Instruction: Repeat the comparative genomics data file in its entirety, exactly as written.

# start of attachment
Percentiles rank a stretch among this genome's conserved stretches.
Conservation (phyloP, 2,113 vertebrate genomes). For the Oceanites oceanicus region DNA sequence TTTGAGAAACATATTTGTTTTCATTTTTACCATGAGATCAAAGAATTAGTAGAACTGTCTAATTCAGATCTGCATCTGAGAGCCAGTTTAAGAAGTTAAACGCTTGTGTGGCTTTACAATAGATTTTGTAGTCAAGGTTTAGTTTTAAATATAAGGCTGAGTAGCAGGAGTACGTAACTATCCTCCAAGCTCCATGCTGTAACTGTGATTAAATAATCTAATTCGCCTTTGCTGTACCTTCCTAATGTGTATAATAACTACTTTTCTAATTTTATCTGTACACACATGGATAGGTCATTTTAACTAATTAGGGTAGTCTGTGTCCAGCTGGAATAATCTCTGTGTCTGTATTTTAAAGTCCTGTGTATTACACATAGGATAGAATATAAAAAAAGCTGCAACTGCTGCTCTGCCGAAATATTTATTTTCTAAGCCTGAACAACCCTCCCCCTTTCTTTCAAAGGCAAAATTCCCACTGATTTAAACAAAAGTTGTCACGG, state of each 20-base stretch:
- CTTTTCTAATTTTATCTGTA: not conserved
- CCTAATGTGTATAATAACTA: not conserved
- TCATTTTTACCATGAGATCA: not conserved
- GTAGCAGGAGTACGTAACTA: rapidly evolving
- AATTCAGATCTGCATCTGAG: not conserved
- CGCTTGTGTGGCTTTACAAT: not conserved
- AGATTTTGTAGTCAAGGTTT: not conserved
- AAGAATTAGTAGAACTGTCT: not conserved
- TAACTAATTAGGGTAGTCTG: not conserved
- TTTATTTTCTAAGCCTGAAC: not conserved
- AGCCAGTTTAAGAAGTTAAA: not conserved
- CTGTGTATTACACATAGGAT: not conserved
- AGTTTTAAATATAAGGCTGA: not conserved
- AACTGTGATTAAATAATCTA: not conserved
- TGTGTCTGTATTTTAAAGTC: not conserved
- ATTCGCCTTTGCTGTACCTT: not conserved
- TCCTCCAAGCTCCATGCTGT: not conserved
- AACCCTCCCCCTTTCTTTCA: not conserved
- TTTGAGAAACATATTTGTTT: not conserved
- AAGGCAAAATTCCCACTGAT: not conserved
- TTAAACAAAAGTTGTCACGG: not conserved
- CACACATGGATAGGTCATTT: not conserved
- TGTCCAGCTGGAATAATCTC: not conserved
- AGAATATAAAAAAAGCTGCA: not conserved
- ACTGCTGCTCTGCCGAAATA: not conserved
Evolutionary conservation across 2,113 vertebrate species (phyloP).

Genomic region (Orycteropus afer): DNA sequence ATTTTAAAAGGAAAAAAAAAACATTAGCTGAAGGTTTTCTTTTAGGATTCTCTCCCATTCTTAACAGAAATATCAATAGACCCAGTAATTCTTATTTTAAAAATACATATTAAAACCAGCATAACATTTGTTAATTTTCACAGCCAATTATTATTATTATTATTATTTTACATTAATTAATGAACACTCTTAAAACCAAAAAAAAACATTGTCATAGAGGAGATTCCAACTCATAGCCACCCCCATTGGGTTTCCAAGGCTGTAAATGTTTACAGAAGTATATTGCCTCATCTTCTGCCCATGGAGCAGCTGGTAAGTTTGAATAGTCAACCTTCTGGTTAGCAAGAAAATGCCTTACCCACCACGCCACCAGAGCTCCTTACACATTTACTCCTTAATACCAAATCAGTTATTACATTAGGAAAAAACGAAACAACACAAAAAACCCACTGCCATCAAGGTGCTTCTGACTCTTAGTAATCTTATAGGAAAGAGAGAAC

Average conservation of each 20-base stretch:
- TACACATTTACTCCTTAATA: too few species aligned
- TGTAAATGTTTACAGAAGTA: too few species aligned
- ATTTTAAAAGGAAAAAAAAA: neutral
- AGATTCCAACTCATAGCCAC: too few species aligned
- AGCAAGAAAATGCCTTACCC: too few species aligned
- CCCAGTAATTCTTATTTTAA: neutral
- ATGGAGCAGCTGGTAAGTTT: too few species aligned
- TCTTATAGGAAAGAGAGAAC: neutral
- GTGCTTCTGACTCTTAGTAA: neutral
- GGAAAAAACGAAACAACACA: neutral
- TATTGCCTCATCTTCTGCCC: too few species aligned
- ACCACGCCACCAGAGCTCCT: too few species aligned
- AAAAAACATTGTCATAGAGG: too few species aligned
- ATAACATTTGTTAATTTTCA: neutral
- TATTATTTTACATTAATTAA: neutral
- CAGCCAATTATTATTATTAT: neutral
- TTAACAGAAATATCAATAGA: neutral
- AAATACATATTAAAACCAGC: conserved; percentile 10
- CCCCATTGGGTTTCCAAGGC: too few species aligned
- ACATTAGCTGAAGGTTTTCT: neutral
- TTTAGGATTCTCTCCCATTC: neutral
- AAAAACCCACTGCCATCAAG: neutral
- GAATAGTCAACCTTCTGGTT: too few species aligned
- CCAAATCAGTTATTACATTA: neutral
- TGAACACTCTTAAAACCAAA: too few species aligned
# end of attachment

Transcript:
Percentiles rank a stretch among this genome's conserved stretches.
Conservation (phyloP, 2,113 vertebrate genomes). For the Oceanites oceanicus region DNA sequence TTTGAGAAACATATTTGTTTTCATTTTTACCATGAGATCAAAGAATTAGTAGAACTGTCTAATTCAGATCTGCATCTGAGAGCCAGTTTAAGAAGTTAAACGCTTGTGTGGCTTTACAATAGATTTTGTAGTCAAGGTTTAGTTTTAAATATAAGGCTGAGTAGCAGGAGTACGTAACTATCCTCCAAGCTCCATGCTGTAACTGTGATTAAATAATCTAATTCGCCTTTGCTGTACCTTCCTAATGTGTATAATAACTACTTTTCTAATTTTATCTGTACACACATGGATAGGTCATTTTAACTAATTAGGGTAGTCTGTGTCCAGCTGGAATAATCTCTGTGTCTGTATTTTAAAGTCCTGTGTATTACACATAGGATAGAATATAAAAAAAGCTGCAACTGCTGCTCTGCCGAAATATTTATTTTCTAAGCCTGAACAACCCTCCCCCTTTCTTTCAAAGGCAAAATTCCCACTGATTTAAACAAAAGTTGTCACGG, state of each 20-base stretch:
- CTTTTCTAATTTTATCTGTA: not conserved
- CCTAATGTGTATAATAACTA: not conserved
- TCATTTTTACCATGAGATCA: not conserved
- GTAGCAGGAGTACGTAACTA: rapidly evolving
- AATTCAGATCTGCATCTGAG: not conserved
- CGCTTGTGTGGCTTTACAAT: not conserved
- AGATTTTGTAGTCAAGGTTT: not conserved
- AAGAATTAGTAGAACTGTCT: not conserved
- TAACTAATTAGGGTAGTCTG: not conserved
- TTTATTTTCTAAGCCTGAAC: not conserved
- AGCCAGTTTAAGAAGTTAAA: not conserved
- CTGTGTATTACACATAGGAT: not conserved
- AGTTTTAAATATAAGGCTGA: not conserved
- AACTGTGATTAAATAATCTA: not conserved
- TGTGTCTGTATTTTAAAGTC: not conserved
- ATTCGCCTTTGCTGTACCTT: not conserved
- TCCTCCAAGCTCCATGCTGT: not conserved
- AACCCTCCCCCTTTCTTTCA: not conserved
- TTTGAGAAACATATTTGTTT: not conserved
- AAGGCAAAATTCCCACTGAT: not conserved
- TTAAACAAAAGTTGTCACGG: not conserved
- CACACATGGATAGGTCATTT: not conserved
- TGTCCAGCTGGAATAATCTC: not conserved
- AGAATATAAAAAAAGCTGCA: not conserved
- ACTGCTGCTCTGCCGAAATA: not conserved
Evolutionary conservation across 2,113 vertebrate species (phyloP).

Genomic region (Orycteropus afer): DNA sequence ATTTTAAAAGGAAAAAAAAAACATTAGCTGAAGGTTTTCTTTTAGGATTCTCTCCCATTCTTAACAGAAATATCAATAGACCCAGTAATTCTTATTTTAAAAATACATATTAAAACCAGCATAACATTTGTTAATTTTCACAGCCAATTATTATTATTATTATTATTTTACATTAATTAATGAACACTCTTAAAACCAAAAAAAAACATTGTCATAGAGGAGATTCCAACTCATAGCCACCCCCATTGGGTTTCCAAGGCTGTAAATGTTTACAGAAGTATATTGCCTCATCTTCTGCCCATGGAGCAGCTGGTAAGTTTGAATAGTCAACCTTCTGGTTAGCAAGAAAATGCCTTACCCACCACGCCACCAGAGCTCCTTACACATTTACTCCTTAATACCAAATCAGTTATTACATTAGGAAAAAACGAAACAACACAAAAAACCCACTGCCATCAAGGTGCTTCTGACTCTTAGTAATCTTATAGGAAAGAGAGAAC

Average conservation of each 20-base stretch:
- TACACATTTACTCCTTAATA: too few species aligned
- TGTAAATGTTTACAGAAGTA: too few species aligned
- ATTTTAAAAGGAAAAAAAAA: neutral
- AGATTCCAACTCATAGCCAC: too few species aligned
- AGCAAGAAAATGCCTTACCC: too few species aligned
- CCCAGTAATTCTTATTTTAA: neutral
- ATGGAGCAGCTGGTAAGTTT: too few species aligned
- TCTTATAGGAAAGAGAGAAC: neutral
- GTGCTTCTGACTCTTAGTAA: neutral
- GGAAAAAACGAAACAACACA: neutral
- TATTGCCTCATCTTCTGCCC: too few species aligned
- ACCACGCCACCAGAGCTCCT: too few species aligned
- AAAAAACATTGTCATAGAGG: too few species aligned
- ATAACATTTGTTAATTTTCA: neutral
- TATTATTTTACATTAATTAA: neutral
- CAGCCAATTATTATTATTAT: neutral
- TTAACAGAAATATCAATAGA: neutral
- AAATACATATTAAAACCAGC: conserved; percentile 10
- CCCCATTGGGTTTCCAAGGC: too few species aligned
- ACATTAGCTGAAGGTTTTCT: neutral
- TTTAGGATTCTCTCCCATTC: neutral
- AAAAACCCACTGCCATCAAG: neutral
- GAATAGTCAACCTTCTGGTT: too few species aligned
- CCAAATCAGTTATTACATTA: neutral
- TGAACACTCTTAAAACCAAA: too few species aligned